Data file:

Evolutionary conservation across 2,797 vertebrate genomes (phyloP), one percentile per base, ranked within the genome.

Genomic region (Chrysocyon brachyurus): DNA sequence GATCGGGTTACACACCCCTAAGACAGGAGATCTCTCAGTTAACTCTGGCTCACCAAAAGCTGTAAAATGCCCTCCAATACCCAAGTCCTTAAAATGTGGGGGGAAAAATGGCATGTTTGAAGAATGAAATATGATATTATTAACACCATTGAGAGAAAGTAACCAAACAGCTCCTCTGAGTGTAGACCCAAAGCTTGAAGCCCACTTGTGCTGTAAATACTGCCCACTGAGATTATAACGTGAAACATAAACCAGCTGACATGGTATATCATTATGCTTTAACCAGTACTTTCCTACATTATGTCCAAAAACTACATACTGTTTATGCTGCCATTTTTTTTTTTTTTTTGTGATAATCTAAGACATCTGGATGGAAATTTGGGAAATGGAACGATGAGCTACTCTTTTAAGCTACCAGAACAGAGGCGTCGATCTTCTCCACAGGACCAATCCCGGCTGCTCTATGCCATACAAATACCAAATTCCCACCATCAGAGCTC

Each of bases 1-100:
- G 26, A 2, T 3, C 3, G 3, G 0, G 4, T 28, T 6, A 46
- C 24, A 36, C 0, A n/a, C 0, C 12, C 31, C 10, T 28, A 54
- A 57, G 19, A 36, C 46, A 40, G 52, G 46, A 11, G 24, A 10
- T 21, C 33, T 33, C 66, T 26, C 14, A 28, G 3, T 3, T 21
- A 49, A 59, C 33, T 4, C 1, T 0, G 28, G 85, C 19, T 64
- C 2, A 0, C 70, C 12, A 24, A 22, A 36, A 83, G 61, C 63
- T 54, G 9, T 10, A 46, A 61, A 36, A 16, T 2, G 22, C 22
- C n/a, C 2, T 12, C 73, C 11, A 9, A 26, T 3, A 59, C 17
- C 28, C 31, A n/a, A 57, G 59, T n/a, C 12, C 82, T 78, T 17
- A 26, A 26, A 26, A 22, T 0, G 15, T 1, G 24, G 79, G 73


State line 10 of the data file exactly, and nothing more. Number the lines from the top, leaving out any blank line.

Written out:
- T 54, G 9, T 10, A 46, A 61, A 36, A 16, T 2, G 22, C 22